27 thoughts on “Monday Message Board

  1. Well if they were to access futures or shares than we would call the funds DRAWINGS and tax them at the income tax rate. The point is that our financial system is utterly useless. The more fancy “innovative” and sophisticated it has become the less effective it has become at producing wealth. Hence the weak labour markets in the Western world since the 70’s, and in Australia since the 80’s.

    Yes you were silly. Because you got confused between an accounting function and the real world. If you subscribe for shares directly the company could use this for money to invest in real estate, it could use it to fandangle a greater part of the fractional reserve interest rate subsidy. It could use it to pay higher executive salaries. It could use it to buy back shares. It could use it to pay higher executive salaries as part of automatic rewards that kicked in when the share price increased as a result of buying back shares. Each step you go further away from PRISTINE SAVINGS the less plausible is the wealth creation story behind what we are calling here an investment.

    A well-made loan is one that takes an existing cash-flow and makes it bigger, at least prior to the repayment of that loan. Either you are buying producer goods, to reduce costs or increase revenues, or in a more general way you are renovating the business in order to do so. So the key to this sort of loan is that it builds cash flow and therefore it can be paid back quickly.

    The “best” if best means “the most carefully constructed from a logical perspective” … the best economic models that we have from Ricardo to Mises and onwards, implicitly suggest that all investments are wealth creating. They act as if every new debt increases the stock of producer goods. In other words our best economic models are a white-wash for usury. In reality most usury is highly destructive of wealth. Riccardo, Mises, Reisman Rothbard et al never claim that all debt is used to create wealth. But the conclusions they make are AS IF this were the case. We can take their implied fantasy and make it real like the South Korean dictator of the 1970’s did. Or we can admit that most investments are crap from a wealth creation point of view.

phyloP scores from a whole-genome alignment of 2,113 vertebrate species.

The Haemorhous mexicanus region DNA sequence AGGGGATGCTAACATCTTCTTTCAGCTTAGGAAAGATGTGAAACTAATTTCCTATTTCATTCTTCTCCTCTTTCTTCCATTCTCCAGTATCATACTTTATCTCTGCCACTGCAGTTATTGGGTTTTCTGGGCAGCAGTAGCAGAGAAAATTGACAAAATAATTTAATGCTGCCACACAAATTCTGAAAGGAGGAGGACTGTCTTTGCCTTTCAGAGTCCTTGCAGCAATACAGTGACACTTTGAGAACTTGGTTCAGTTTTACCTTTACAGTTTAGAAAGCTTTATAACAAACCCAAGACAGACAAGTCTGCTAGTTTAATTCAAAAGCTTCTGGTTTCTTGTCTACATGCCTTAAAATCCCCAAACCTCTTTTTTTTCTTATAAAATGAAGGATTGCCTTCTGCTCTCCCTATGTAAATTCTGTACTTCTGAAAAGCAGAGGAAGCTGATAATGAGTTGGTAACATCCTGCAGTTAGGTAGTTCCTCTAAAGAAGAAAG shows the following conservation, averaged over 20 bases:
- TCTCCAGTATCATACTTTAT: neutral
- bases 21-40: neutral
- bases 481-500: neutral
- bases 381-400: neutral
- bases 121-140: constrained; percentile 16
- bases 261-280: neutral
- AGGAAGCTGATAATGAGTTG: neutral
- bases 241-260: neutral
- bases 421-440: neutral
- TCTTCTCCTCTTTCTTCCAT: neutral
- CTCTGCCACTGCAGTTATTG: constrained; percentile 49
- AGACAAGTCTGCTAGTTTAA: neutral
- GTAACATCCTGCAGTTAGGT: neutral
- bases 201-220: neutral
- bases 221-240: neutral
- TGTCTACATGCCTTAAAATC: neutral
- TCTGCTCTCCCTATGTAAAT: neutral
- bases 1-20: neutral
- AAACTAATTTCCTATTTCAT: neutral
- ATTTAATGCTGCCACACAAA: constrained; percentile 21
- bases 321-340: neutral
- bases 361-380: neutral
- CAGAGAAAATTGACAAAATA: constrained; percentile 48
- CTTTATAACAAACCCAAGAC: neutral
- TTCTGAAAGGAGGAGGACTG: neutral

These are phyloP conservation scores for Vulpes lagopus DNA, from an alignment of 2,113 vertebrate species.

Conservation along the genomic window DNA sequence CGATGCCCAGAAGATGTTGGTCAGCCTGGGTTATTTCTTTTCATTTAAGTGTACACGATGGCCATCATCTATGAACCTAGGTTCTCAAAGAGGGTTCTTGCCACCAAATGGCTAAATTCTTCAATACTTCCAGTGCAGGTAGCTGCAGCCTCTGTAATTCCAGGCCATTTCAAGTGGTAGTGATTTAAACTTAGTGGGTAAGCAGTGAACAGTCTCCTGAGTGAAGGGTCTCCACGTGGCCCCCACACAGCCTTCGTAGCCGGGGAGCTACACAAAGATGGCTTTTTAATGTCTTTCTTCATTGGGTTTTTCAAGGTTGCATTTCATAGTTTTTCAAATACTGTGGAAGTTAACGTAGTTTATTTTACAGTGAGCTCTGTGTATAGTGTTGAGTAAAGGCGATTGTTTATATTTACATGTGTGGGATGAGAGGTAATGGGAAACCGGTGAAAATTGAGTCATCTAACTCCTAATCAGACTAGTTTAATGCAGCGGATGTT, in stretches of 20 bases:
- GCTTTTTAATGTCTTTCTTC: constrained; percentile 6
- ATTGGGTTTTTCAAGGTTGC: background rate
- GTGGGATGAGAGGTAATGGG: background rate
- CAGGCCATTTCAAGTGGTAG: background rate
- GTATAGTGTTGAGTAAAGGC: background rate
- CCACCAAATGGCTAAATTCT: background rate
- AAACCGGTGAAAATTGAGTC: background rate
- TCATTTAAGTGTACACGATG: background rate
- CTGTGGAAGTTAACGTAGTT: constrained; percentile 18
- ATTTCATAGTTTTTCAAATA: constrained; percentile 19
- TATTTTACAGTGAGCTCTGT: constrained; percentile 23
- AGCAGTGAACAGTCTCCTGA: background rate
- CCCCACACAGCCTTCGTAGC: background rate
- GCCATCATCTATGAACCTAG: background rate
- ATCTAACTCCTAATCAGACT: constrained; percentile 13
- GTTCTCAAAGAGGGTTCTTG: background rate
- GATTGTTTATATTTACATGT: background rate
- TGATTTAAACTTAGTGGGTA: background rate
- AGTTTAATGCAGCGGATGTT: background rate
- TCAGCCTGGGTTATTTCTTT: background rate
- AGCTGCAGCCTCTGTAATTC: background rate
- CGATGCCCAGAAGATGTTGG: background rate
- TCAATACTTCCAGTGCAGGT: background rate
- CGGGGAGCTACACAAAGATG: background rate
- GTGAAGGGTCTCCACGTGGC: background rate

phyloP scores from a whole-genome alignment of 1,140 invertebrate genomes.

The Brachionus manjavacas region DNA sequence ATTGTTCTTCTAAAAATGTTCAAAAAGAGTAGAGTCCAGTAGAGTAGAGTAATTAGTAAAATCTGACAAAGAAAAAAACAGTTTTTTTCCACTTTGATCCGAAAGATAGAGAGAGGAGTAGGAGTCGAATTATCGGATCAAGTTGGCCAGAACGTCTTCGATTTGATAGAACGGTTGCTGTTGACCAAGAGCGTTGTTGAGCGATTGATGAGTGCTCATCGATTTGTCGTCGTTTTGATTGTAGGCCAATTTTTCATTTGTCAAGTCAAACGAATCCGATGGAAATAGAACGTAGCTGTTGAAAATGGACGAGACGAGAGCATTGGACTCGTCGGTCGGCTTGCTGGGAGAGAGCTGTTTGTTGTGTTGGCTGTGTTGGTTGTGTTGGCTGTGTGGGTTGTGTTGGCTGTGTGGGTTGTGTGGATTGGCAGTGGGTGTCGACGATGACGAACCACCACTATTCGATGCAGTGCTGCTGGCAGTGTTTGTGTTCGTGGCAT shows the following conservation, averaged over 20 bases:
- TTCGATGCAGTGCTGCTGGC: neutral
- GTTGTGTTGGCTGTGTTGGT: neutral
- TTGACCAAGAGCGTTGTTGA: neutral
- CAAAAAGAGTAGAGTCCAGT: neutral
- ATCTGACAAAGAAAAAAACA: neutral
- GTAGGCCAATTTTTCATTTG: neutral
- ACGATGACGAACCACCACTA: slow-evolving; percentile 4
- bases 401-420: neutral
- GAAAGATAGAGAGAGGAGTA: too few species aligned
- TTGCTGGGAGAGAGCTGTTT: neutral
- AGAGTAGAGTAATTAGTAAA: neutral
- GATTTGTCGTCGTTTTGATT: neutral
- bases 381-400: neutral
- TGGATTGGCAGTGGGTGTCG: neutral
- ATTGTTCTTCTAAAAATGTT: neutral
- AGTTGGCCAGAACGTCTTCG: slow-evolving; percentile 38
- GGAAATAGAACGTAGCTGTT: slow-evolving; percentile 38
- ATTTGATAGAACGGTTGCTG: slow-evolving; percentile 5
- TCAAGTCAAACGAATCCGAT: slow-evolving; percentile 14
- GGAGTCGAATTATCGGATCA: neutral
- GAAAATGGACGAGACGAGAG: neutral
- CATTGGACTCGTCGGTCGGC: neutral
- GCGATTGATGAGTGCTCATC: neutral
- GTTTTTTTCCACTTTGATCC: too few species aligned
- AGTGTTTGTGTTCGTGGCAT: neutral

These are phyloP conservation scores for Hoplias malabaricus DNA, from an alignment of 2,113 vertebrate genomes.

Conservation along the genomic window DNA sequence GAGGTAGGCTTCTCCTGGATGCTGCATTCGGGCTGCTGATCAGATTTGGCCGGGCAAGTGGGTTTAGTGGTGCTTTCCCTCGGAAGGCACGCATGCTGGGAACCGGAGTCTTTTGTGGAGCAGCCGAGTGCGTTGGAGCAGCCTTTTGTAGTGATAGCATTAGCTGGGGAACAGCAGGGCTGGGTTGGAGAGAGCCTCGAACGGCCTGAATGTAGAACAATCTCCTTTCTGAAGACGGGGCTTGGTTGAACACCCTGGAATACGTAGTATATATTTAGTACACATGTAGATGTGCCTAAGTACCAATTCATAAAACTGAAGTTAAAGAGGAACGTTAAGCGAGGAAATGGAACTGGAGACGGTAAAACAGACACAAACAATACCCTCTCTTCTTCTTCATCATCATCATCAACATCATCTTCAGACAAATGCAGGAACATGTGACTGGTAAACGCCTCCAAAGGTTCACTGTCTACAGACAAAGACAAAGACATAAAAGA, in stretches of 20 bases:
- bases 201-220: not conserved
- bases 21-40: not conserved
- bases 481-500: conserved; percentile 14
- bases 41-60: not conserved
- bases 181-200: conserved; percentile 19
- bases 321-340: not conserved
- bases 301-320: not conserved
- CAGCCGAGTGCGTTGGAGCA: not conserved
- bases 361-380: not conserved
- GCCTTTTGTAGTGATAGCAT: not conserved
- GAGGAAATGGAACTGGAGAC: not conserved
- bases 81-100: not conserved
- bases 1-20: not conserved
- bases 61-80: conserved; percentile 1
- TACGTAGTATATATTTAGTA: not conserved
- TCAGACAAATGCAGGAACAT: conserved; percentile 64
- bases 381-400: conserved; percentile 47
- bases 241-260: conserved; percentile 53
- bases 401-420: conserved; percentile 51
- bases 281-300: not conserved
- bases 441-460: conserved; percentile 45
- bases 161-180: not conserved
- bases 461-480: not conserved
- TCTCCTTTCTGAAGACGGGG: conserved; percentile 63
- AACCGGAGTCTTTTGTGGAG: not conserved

There was a time where most investments were wealth creating. That was after the economy was just beginning to recover after having a horrendous credit crunch under fractional reserve gold. During some part of the upswing the chastened population would have only been making wealth creating investments for the most part. In the US the mid-80’s would have been a bit like this, just after the worst part of the Volker crunch and prior to the real estate market kicking up again.

    But for the most part these models, the very best models we have, whitewash extreme banker and capital markets dysfunction. They act as though compound interest was the saviour of the species rather than a curse on humanity. And I say this even while recognising that some small measure of usury may be needed to grease the wheels.

  2. More on Indian coal. I’ve checked the table of coal generation capacity under active construction on Coal Plant Tracker, with data for July 2017, against a list of “troubled” (suspended) projects at Sourcewatch, as of December 2017. (****sourcewatch.org/index.php/Troubled_Indian_Coal_Plant_Construction_Sites). The latter is based on monthly status reports from the government’s Ministry of Power.

    I found four plants totalling 3,705 MW in the second and not the first list (Athena Chhattisgarh, Gadarwara, KSK Mahanadi, and Tuticorin). So the pipeline is now at most 39.1 GW. I’d expected faster progress, but we are now two months further on into Modi’s renewable revolution, and I’d be surprised if another couple of gigawatts of coal has not been consigned to the Hindu equivalent of Limbo.

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